Object of the Month October 2015
Samovar Nikolay Ivanovich BatashevBrass, Tula, Russia, ca. 1870Gift of the estates of Lily Arkowitz, Esther Arkowitz, and Elinor Sherman
As the fall chill sets in this month, you can warm up next to this historic samovar, which was one of the many samovars used by Russian-Jewish families to make tea. Nicholay Ivanovich Batashev manufactured this particular samovar in Tula, Russia, circa 1870. The artifact is emblematic of the American Jewish immigrant experience and what was brought from the Old World to the New; this samovar was a valued possession chosen for the voyage from Russia to America.
Carol Sherman-Jones and her family donated the samovar to the museum, and she has fond memories of the artifact from her childhood. She would play with the samovar in her tea parties, though it was primarily an item on display in her home. In Russia, it would have been used for making tea or warming other liquids, such as soup. Hot coals and water would be placed inside the samovar, with a teapot resting on top, allowing the hot water to boil and brew the tea. A small portion of tea from the teapot and hot water from the samovar’s spout would be poured into a glass together to enjoy. A depiction of a samovar in The Merchant's Wife, a painting by Boris Kustodiev (1918), demonstrates the centrality in Russian life of this functional and beautiful household object.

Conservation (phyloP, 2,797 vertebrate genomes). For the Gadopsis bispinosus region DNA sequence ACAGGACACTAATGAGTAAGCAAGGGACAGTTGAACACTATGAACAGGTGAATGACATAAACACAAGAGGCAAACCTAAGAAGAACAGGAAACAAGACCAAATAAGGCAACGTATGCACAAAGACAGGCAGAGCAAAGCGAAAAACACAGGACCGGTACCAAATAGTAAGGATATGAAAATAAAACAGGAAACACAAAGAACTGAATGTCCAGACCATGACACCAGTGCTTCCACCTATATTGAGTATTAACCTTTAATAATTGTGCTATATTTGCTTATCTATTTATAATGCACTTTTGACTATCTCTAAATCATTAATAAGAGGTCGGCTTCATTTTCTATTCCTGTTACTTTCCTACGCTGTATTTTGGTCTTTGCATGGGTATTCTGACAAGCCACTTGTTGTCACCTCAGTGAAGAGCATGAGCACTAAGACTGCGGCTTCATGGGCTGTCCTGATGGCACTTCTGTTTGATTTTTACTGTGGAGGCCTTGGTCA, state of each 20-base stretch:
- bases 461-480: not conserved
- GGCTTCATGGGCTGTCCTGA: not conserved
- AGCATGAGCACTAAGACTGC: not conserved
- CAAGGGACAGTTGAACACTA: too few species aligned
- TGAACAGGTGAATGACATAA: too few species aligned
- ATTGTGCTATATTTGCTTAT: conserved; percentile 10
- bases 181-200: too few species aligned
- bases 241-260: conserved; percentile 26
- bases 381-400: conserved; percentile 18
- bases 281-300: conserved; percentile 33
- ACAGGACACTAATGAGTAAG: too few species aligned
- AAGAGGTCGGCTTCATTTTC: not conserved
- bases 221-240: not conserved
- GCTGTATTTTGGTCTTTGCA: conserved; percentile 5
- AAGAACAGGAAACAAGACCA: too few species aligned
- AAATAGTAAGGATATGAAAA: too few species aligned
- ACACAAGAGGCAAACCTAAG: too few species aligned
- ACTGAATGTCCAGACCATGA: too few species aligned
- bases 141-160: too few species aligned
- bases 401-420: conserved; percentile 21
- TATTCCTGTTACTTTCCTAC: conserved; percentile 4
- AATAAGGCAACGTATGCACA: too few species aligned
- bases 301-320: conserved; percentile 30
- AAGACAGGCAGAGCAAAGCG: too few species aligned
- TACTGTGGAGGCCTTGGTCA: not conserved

In addition to its role in Russian life, the samovar also evokes family stories about immigrant life in early twentieth century America. As Carol Sherman-Jones stated in an oral history about the samovar, “I wish it could talk; if it could talk it would certainly tell us a lot of stories.” Sherman-Jones goes on to describe her family’s experience in New York and New Jersey as new immigrants to the United States. In New Jersey, the family ran a saloon and her grandmother saw firsthand the importance of legal representation for the underserved. As a result, her grandmother eventually became a lawyer and women’s rights activist, defying expectations for women during the time period by practicing law and taking a stand for social issues.
You can learn more about this fascinating family history – perhaps while enjoying a cup of tea – by watching the oral history conducted with Sherman-Jones (see video below). Even if the samovar cannot speak, its presence tells us a great deal about Russian-Jewish immigration and twentieth century American Jewish life.
Carol Sherman-Jones Oral History Interview. July 28, 2015. Skirball Museum at Hebrew Union College – Jewish Institute of Religion. Cincinnati, Ohio.